The Most Common Resolutions… and How to Actually Keep Them

We’re approaching the six-month mark, and I bet New Year’s resolutions are the furthest thing from your mind. Naturally so, since we typically focus on setting resolutions when the year itself is about to reset.

Take a second and consider what it’d be like to set a resolution today, mid-year, far from the pressures of the crisp, clean “January” looming on your calendar. Sounds like it could actually work, doesn’t it? We think so. In fact, we think the renewing powers of this time of year could be better for goal-setting than New Year’s.

Still envisioning that resolution? Good, stay with us, because in this post we’re going to break down the most commonly set resolutions and talk about how best to keep them.

Humans. We’re not all that different, especially when it comes to setting goals and working towards self-development. In fact, research pulled by digital marketing and analytics agency iQuanti showed that in 2016, almost 160 million people searched for information surrounding the same seven New Year’s resolutions. That means, if you were pursuing one of these seven most common resolutions, you’d be sharing in that pursuit with an average of 22,857,142 people.

Talk about working towards a common goal.

So, what are the most common New Year’s resolutions? Although this iQuanti report was compiled from research conducted from January to October 2016, we believe the popularity of these seven resolutions still rings true. In order of most-searched:

  1. Get Healthy, with 62,776,640 searches
  2. Get Organized, with 33,230,420
  3. Live Life to the Fullest, with 18,970,210
  4. Learn New Hobbies, with 17,438,670
  5. Spend Less/Save More, with 15,905,290
  6. Travel, with 5,964,130
  7. Read More, with 4,746,560

Now that’s a lot of zeros. So many, in fact, that the total number of searches totals a whopping 159,031,920, up by almost 7 percent from last year’s searches, which numbered 149,083,810.

Got your pen and paper handy? Here are some takeaways from this research:

  • More and more people are interested in setting and keeping resolutions, given the boost in total searches
  • More and more people are failing their resolutions, given the fact that a steady 8 percent of people actually keep them (specifically, a 6.5 percent increase in failure…ouch)
  • These people are setting wishes, not resolutions, and this is most likely why people can’t successfully keep them

Goal-keeping strategies are great. Some of our tips for keeping resolutions involve planning, preparing, and tracking progress. Most people can’t jump cold turkey into a major life change, so it makes sense that there are plenty of helpful mechanisms along the way.

But, let’s back up. Before pulling out your planner, downloading a slew of new apps, and heading over to Lululemon, let’s start from the beginning – with your resolution. Take a look at those top seven goals up there. What do they all have in common? They’re vague. Ambiguous. Unequivocally evasive, if you ask us. They lack structure, intention, and action. They don’t have a plan.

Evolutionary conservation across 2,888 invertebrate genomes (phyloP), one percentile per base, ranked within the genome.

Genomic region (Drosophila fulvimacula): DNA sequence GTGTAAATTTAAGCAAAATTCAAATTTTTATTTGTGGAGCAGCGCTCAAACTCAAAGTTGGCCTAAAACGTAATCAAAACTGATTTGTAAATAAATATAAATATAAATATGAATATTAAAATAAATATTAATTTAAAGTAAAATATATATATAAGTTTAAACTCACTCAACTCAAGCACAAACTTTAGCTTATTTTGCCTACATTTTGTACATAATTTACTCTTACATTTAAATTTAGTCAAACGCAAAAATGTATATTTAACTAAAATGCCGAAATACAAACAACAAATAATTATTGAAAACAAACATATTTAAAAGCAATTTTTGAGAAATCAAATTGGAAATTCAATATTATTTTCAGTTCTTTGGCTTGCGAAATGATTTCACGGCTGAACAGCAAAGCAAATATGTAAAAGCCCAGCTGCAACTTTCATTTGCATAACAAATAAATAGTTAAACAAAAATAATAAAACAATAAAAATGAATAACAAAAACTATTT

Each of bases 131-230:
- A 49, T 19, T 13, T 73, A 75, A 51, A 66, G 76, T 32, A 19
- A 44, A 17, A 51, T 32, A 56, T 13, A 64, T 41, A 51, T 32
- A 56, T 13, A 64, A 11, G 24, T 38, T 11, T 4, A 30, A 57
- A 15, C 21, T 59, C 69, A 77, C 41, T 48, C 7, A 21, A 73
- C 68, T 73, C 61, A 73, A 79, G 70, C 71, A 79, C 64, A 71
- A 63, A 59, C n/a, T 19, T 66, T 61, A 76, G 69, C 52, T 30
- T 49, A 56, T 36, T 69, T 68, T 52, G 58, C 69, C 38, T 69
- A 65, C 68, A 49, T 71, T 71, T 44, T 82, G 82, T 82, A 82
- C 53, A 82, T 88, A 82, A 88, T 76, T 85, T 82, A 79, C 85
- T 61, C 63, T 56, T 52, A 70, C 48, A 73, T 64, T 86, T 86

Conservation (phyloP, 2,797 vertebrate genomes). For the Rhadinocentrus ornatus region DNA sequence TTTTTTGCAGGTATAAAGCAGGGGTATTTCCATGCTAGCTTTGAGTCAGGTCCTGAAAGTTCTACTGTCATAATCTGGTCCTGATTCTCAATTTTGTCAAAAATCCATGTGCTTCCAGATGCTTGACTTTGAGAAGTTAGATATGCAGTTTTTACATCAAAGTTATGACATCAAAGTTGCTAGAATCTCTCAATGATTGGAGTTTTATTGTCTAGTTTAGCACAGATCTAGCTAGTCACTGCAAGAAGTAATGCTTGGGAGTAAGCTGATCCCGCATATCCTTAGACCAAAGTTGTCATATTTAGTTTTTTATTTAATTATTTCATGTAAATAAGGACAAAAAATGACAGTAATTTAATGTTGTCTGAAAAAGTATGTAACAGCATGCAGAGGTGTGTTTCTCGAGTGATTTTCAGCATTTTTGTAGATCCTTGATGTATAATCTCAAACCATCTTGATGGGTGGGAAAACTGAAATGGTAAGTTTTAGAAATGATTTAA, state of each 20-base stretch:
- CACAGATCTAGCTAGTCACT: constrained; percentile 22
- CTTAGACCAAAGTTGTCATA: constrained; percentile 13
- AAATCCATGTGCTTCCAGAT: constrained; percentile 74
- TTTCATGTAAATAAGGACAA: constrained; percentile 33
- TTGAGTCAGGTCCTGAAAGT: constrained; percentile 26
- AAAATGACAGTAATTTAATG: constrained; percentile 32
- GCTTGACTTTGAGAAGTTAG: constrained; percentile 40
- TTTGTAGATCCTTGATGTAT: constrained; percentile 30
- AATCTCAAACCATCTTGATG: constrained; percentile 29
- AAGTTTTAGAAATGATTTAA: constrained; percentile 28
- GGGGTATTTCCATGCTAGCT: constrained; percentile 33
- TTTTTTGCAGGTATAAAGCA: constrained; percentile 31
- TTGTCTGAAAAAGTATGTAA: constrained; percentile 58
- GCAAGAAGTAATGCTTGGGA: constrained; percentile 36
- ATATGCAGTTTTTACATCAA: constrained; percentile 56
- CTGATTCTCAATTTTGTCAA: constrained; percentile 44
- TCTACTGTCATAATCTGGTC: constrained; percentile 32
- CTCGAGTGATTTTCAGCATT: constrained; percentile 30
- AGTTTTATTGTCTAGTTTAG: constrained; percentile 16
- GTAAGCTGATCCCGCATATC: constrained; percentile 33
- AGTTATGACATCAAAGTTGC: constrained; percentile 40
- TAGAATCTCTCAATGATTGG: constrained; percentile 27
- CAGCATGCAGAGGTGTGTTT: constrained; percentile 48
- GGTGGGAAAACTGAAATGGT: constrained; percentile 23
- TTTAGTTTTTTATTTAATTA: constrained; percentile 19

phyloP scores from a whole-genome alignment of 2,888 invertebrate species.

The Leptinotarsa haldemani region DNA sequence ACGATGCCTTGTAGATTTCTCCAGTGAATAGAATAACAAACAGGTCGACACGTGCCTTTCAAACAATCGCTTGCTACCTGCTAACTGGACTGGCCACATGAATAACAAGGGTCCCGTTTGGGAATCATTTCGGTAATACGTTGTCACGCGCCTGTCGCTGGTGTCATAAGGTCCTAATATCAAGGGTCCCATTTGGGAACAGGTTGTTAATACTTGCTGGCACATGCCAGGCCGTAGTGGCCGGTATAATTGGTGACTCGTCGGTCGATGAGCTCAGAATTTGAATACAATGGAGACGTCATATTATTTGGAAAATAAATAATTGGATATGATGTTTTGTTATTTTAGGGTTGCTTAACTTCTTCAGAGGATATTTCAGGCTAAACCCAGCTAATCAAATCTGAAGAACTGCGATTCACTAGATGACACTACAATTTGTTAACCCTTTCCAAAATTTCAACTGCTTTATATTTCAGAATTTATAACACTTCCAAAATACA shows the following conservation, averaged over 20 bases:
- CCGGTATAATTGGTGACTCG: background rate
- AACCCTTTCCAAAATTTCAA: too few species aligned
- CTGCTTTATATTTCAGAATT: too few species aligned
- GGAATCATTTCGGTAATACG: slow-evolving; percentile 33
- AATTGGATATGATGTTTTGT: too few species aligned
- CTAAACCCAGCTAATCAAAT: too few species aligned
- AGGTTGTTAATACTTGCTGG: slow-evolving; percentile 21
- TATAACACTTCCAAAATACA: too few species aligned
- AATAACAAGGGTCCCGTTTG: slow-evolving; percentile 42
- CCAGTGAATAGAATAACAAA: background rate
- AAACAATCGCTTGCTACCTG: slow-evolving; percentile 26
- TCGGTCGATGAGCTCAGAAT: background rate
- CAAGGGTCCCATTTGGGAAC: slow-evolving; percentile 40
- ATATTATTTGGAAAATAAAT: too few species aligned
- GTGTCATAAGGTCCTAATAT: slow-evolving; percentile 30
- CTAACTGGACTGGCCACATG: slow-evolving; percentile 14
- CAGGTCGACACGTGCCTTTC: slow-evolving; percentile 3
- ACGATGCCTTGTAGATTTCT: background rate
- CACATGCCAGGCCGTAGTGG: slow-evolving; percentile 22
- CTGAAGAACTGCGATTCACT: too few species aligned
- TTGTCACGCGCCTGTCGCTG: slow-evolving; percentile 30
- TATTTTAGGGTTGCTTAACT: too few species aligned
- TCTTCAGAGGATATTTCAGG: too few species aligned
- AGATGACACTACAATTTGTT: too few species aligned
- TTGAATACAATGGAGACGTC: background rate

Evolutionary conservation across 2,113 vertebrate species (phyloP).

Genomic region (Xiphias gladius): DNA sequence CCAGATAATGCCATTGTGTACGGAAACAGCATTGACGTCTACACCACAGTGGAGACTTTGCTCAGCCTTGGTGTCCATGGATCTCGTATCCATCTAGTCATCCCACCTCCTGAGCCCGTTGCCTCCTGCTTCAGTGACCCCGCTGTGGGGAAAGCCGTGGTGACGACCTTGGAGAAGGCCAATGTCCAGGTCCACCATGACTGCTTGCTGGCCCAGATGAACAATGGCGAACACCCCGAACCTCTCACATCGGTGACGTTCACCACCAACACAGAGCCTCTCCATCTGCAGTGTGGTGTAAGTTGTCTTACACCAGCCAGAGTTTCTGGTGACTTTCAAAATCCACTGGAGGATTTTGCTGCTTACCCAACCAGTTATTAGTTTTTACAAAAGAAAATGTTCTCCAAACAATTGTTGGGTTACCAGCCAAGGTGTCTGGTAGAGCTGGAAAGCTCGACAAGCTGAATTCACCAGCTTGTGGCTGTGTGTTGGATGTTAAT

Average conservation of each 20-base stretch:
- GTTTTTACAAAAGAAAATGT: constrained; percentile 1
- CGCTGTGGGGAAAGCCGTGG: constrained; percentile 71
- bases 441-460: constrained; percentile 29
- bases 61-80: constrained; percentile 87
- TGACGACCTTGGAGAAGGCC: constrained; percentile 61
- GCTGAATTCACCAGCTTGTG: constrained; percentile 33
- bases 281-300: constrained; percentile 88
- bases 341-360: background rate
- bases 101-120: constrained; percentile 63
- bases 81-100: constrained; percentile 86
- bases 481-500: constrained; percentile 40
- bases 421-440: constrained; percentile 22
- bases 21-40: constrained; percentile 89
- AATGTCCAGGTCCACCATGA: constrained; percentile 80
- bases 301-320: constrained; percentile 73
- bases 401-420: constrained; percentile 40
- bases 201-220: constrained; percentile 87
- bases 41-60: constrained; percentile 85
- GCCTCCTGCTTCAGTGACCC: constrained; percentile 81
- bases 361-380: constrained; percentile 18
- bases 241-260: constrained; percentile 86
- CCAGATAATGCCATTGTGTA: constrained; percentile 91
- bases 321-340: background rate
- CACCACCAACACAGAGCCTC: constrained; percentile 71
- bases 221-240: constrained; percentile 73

That’s the problem, people. These top seven resolutions as determined by iQuanti? They’re essentially wishes. Each year, as people Google a slew of inspirational quotes and sign up for the discounted gym package, they’re missing one crucial thing: an actual resolution.

We’re here to remedy this nation-wide problem. Resolution Club was created as a simple, accountability-based program that manages your resolutions and your support community. It’s a software designed to help you better yourself and the world.

Resolution Club helps people make resolutions and not wishes by forcing you to whittle your resolutions down to bite-size pieces for daily consumption, like vitamins. When using Resolution Club to create and manage your New Year’s resolution, you’ll learn how to break up your goals into the necessary action steps.

For example, Resolution Club turns the number one resolution of “get healthy” into “I will run 2 miles every Monday, Wednesday, and Friday for 30 days”.  This turns a lofty wish into an actionable, planned resolution that sets a daily intention. This is awesome for a couple reasons:

  • It takes care of the hard work for you. No, it won’t run the three miles on your behalf, but by setting resolutions with intention, you no longer have to wake up and wonder, “What the heck am I going to do today to work on that goal?
  • It takes off the pressure. By setting resolutions with intention, you’ll seamlessly integrate your goal into your daily routine, almost mindlessly. This is important because a key to a successful resolution is to pursue a lifestyle, not a temporary change.

So, per our new – and most impactful – goal-keeping tactic, let’s give those top seven resolutions a make-over. And, to further encourage our year-long resolution-setting strategy, let’s assume we’re starting these on June 1.

  1. Get Healthy = “I will do 10 minutes of yoga every morning for 60 days.”
  2. Get Organized = “I will clean one room of the house every Sunday for six weeks.”
  3. Live Life to the Fullest = “I will travel to a new city every month for 12 months.”
  4. Learn New Hobbies = “I will try one new hobby every month for six months.”
  5. Spend Less/Save More = “I will pack my lunch every weekday for a month.”
  6. Travel = “I will plan one week-long vacation every six months for three years.”
  7. Read More = “I will read one new book every two weeks for six months.”

Notice the specificity and intent in these resolutions. The people setting these won’t be questioning what they’re doing that day or how they’re working toward their goal. They already know the plan, as their resolution has taken care of it for them.